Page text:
Microsoft has unveiled several enhancements to Teams and Outlook designed to make them more hybrid work-friendly. The update for Outlook will let users indicate whether they’re working in the office or remotely. The updates for Teams will help remote workers more easily feel as if they’re physically part of a meeting.
The past two years have changed how and where people work. Because of the pandemic, organizations and employees had to shift from working in the office to working remotely. And now many have adopted a hybrid model where people can work in the office and/or at home. With that transition, the tools we use have to adapt as well. In a Wednesday blog post, Microsoft described how Outlook and Teams are being updated to catch up with this new way of working.
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For Outlook, you’ll be able to respond to meeting initiations based on how and where you plan to join the meeting. A new RSVP window will let you indicate whether you plan to join in person or virtually. This option not only clarifies your involvement in a meeting but can help organizers better prepare their meetings based on how people will attend. The new RSVP options will appear in a public preview of Outlook on the web sometime during the second quarter of 2022.
For Microsoft Teams, a speaker coach feature will allow meeting presenters to better gear their presentations for a virtual crowd. The AI-based feature will help you with your pacing, alert you if you’re interrupting a meeting attendee, and remind you to periodically check in with your audience.
A language interpretation option will help live interpreters translate a speaker’s words into another language in real time. Meeting organizers will be able to choose from among 16 source and target languages. The translated words will play in the foreground, while the original audio will play in the background at a lower volume.
Microsoft is also beefing up the whiteboard in Teams with more collaboration cursors, 50 new templates, contextual reactions, and a way to open existing whiteboards and collaborate with external participants. The speaker coach, language interpretation, and whiteboard enhancements are set to launch in the second quarter of the year.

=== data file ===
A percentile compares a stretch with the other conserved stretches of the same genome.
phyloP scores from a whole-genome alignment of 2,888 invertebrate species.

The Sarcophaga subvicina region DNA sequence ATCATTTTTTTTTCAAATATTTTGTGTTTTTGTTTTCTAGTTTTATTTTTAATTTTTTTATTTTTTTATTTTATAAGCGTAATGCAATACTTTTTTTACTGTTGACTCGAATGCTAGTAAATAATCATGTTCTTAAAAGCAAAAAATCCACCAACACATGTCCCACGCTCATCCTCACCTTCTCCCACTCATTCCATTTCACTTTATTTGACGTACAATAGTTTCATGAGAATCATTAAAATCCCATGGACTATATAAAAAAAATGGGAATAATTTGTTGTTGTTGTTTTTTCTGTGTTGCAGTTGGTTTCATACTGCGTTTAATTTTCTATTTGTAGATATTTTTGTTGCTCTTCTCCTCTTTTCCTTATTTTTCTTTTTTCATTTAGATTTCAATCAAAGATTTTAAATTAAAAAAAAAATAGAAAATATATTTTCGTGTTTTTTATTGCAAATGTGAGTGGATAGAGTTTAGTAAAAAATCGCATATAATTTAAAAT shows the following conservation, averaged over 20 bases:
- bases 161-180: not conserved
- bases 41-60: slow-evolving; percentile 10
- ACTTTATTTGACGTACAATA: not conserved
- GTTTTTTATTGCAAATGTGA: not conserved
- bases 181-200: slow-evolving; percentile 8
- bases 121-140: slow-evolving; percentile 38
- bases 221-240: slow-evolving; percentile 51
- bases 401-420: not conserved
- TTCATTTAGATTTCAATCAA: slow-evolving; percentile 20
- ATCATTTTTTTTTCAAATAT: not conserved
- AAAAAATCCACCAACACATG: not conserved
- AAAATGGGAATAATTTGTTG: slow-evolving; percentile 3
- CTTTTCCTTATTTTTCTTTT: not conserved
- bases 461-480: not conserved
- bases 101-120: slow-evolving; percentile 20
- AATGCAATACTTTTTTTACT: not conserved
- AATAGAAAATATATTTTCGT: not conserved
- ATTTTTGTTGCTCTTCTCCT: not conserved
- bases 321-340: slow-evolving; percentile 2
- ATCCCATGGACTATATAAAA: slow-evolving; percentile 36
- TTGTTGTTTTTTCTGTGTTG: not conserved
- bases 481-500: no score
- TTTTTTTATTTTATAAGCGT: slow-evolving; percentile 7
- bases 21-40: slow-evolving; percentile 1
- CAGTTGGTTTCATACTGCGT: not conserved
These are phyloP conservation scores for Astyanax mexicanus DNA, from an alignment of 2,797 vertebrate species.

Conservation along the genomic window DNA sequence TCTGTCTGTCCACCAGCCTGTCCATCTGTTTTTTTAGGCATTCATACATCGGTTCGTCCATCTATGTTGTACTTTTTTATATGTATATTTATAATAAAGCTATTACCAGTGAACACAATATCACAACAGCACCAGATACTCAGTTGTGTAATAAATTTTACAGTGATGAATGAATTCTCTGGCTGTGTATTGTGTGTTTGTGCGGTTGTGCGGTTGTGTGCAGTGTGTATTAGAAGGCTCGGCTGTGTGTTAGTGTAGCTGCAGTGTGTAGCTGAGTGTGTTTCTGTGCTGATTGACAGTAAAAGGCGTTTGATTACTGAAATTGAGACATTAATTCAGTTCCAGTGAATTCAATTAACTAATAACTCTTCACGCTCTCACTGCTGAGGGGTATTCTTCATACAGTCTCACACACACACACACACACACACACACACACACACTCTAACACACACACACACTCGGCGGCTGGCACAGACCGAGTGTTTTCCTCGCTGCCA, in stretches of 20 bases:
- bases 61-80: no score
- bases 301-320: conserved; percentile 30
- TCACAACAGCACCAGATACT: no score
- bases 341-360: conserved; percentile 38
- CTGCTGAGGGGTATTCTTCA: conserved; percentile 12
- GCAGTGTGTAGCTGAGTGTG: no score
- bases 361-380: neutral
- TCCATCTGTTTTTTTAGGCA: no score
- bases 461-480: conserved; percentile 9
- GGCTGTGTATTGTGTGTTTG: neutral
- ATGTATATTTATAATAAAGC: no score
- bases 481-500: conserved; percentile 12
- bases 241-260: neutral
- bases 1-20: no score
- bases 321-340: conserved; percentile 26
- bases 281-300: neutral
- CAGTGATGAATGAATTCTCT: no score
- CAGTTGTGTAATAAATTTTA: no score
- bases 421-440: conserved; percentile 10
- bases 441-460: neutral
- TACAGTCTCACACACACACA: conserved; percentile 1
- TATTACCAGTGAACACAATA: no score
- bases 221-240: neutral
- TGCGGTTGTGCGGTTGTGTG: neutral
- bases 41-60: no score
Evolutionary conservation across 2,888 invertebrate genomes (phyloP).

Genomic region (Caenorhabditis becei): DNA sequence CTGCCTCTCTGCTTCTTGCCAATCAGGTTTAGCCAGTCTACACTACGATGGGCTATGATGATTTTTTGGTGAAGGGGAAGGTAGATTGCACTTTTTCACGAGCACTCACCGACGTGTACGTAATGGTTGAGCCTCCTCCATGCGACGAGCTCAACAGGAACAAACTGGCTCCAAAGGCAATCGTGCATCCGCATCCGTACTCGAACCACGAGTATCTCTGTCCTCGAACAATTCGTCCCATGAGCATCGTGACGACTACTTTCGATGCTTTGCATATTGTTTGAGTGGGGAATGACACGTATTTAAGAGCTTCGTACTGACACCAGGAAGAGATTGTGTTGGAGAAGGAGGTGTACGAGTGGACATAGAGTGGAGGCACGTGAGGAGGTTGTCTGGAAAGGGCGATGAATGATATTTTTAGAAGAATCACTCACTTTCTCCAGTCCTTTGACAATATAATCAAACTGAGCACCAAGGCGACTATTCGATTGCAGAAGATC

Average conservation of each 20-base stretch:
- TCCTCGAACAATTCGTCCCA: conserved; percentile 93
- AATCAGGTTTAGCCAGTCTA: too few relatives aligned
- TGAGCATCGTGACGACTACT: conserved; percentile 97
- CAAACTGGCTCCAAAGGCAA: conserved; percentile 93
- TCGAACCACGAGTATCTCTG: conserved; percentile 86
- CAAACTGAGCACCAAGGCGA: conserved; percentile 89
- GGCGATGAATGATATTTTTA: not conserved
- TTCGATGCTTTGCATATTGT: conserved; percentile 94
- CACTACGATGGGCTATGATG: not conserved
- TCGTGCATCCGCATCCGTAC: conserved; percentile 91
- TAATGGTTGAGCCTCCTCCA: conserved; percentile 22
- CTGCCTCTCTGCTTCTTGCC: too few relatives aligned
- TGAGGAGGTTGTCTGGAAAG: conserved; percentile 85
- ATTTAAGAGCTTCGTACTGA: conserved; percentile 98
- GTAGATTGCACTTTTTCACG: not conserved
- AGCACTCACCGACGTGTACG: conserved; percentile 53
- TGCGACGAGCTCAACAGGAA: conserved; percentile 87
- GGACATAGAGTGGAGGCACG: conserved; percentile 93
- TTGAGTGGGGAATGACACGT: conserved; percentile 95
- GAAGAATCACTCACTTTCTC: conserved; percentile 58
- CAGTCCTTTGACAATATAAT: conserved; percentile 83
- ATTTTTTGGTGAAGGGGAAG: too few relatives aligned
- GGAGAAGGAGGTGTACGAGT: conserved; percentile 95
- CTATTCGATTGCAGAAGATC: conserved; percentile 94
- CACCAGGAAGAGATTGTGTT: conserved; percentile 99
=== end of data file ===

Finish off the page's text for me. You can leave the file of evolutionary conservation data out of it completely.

Other improvements are geared toward Teams Rooms, an option that uses video and audio, and content sharing to try to make a meeting more inclusive for in-person and virtual attendees alike.
SEE: 11 ways to be a consummate professional during Zoom and Microsoft Teams meetings (TechRepublic)
To more smoothly include both remote and in-person participants, Microsoft is unveiling a new meeting layout called front row. Aimed specifically at hybrid meetings, front row displays the video gallery at eye level so that people physically at the meeting can more easily interact face to face with those joining virtually. Any shared content is centered on the screen and surrounded by other meeting activities and reactions. Front row is currently accessible in preview mode, with more features to pop up later this year.
Other changes for Teams Rooms are in store. If you join a meeting in Teams Rooms from a PC or mobile device, your audio will automatically be turned off to eliminate feedback. You’ll be prompted to turn off your laptop video so you can more easily be seen by those joining virtually. Further, your video feed will be hidden from the screen in front of the meeting room to avoid distractions. All these enhancements are set to debut in the second quarter of this year.
Finally, since Teams Rooms relies heavily on the right hardware, new products also are set to appear. Microsoft has already launched a new camera known as the Surface Hub 2 Smart Camera, which offers remote meeting attendees a more dynamic view of a meeting room with automatic framing. Slated for the second quarter, touch-enabled display products for Teams Rooms on Android are coming from Neat and Yealink.